Syria's Final Battle

Syria's Final Battle

This may be the final major battle of Syria’s seven-year civil war. In defiance of warnings from the US and Turkish governments, Syrian government forces, with Russian military support, look poised to begin an assault on Idlib province, the last rebel-controlled area in the country. There are tens of thousands of rebel and jihadist fighters in Idlib. Three million civilians, half of them refugees from other regions, are trapped in harm’s way.


The presidents of Russia, Iran, and Turkey are meeting today in Iran to discuss whether large-scale bloodshed can be avoided and how best to manage the fallout. As part of an agreement reached with Russia and Iran, Turkey has placed a small number of its soldiers in 12 observation posts between rebels and government forces to try to block the assault. Assad, Russia, and Iran now want those troops removed.

Syria’s long, bloody conflict has reshaped Middle East alliances and upended European politics. Its final chapter is being monitored closely in capitals around the world. Here are the most directly interested parties:

Syrian President Bashar al-Assad wants to finish the fight so that he can begin to consolidate control of (what’s left of) his country. He’d like to avoid fighting if he can, but Al Qaeda-affiliated rebel groups have vowed to fight to the end.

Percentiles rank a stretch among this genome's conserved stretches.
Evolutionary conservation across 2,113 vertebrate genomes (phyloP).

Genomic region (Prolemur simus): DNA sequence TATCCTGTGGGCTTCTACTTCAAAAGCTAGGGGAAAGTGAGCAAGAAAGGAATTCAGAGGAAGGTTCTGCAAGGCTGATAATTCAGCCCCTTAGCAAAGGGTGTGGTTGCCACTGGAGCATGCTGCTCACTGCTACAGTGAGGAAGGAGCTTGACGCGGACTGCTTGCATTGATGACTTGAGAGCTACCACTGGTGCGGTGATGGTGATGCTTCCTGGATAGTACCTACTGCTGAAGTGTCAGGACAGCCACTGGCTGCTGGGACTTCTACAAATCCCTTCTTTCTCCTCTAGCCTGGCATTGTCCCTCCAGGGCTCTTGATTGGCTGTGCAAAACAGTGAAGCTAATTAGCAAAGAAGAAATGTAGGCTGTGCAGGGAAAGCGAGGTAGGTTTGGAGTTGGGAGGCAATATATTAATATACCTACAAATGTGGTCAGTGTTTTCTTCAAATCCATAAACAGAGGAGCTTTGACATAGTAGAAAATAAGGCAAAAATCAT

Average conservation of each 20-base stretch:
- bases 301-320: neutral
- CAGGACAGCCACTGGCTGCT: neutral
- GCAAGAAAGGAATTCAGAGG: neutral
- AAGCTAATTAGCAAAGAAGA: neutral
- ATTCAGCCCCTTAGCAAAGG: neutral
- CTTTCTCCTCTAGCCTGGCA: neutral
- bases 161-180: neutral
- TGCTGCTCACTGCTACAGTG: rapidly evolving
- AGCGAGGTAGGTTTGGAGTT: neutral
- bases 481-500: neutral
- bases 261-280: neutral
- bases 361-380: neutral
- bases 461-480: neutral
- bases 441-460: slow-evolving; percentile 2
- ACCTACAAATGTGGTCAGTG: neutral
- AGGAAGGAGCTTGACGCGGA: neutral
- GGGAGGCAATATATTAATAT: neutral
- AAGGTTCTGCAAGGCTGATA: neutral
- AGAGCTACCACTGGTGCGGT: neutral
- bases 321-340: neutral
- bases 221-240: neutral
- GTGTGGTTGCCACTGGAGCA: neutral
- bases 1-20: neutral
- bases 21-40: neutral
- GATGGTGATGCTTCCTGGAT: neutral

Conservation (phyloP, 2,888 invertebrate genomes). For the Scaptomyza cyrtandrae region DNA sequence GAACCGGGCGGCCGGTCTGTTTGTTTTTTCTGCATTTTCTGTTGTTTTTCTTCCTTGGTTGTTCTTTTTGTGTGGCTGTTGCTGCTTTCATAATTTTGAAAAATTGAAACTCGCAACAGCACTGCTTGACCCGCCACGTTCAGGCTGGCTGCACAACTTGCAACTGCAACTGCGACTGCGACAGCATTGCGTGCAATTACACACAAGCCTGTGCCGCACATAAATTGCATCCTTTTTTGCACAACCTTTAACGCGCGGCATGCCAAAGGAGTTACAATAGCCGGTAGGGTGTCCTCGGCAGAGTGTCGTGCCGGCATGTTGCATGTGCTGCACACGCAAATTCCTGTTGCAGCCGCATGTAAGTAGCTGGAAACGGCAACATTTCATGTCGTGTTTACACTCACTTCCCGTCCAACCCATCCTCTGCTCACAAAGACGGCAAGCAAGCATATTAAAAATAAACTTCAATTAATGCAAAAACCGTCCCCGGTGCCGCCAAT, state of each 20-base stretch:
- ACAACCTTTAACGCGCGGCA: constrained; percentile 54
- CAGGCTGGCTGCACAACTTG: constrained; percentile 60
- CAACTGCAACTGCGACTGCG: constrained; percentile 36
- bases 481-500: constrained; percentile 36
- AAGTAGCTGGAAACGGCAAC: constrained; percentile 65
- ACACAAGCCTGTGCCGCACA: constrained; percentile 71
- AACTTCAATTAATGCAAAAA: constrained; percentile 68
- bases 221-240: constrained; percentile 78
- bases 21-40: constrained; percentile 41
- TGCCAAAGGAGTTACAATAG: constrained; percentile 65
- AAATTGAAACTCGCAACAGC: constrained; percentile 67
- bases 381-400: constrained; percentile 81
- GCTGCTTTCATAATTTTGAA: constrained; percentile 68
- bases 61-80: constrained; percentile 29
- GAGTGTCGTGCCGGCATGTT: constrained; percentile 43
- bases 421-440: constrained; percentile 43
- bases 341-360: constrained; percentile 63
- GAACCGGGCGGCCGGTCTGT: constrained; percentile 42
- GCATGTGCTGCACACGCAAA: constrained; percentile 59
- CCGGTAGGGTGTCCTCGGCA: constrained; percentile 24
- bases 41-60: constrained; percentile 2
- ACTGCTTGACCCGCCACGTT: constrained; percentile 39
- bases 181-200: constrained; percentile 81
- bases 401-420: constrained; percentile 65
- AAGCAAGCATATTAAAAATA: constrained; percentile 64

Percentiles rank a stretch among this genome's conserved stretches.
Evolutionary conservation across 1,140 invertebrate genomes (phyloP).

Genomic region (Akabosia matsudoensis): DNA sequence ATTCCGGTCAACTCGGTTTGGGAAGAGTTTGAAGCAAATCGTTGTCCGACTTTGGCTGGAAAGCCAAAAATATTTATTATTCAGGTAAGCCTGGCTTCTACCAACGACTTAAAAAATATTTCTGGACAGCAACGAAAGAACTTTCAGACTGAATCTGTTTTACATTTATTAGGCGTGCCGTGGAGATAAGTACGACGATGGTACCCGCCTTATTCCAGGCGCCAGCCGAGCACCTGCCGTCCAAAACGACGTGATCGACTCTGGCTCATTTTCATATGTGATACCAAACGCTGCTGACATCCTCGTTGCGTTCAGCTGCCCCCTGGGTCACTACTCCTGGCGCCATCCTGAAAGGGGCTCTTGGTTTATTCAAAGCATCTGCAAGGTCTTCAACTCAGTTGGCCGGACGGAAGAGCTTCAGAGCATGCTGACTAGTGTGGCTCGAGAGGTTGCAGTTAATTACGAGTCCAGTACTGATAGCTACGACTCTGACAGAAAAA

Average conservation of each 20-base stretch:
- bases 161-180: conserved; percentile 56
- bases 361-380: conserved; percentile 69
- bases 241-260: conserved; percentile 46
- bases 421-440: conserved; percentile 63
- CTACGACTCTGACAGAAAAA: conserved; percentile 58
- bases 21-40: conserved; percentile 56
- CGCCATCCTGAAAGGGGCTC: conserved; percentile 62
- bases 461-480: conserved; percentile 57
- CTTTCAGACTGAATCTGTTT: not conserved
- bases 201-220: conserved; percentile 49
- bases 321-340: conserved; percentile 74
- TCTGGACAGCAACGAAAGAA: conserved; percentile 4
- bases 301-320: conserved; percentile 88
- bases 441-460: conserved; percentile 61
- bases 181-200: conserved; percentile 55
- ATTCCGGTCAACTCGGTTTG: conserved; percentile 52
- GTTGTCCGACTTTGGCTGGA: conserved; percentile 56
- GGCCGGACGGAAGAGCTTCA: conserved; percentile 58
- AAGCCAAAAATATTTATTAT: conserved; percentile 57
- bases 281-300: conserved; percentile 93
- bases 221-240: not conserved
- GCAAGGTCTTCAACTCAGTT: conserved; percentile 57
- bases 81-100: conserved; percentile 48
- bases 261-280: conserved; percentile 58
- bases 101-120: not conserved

Russia’s Vladimir Putin, Assad’s benefactor, wants to solidify his country’s position as the preeminent outside power in Syria. Like Assad, Russia would prefer to avoid a civilian bloodbath that would further alienate Europe and make it more difficult to raise funds for reconstruction. Yet, there’s no sign yet that threatening moves can force a surrender of rebel and jihadist forces.

Turkey’s Recep Tayyip Erdogan accepts that longtime foe Assad will win the war, but he hopes to avoid another surge of desperate people across his country’s borders. Turkey already hosts more than three million Syrian refugees and is grappling with an economic crisis.

Iran’s Hassan Rouhani is offering his country as a mediator, but Iran’s longer-term concern centers on expanding military ties with Assad and avoiding any effort by Russia to minimize its influence with his government. “The terrorists must be purged,” said Iran’s foreign minister on Monday.

Germany’s Angela Merkel knows that Assad must control major cities if Syria is to be stabilized, but mindful of the ways in which refugees have transformed European politics, wants to avoid a humanitarian catastrophe and begin to plan for Syria’s reconstruction.

The Trump administration has warned it will respond if Syria’s military uses banned weapons. “Don’t let this happen,” tweeted Trump. “All eyes on the actions of Assad, Russia, and Iran in Idlib. #NoChemicalWeapons,” tweeted US ambassador to the UN Nikki Haley. “Sergey Lavrov is defending Syrian and Russian assault on #Idlib. The Russians and Assad agreed not to permit this,” tweeted Secretary of State Mike Pompeo.

The UN and relief organizations, fearful this fight will kill hundreds of thousands of civilians and create a humanitarian emergency, want Syrian and Russian forces to allow an evacuation corridor to move civilians to safer areas.

The bottom line: This seven-year civil war has already killed or displaced half the people living in Syria when fighting began, but there is good cause for concern that the final battle may prove the bloodiest of them all. The fallout will be felt for years to come.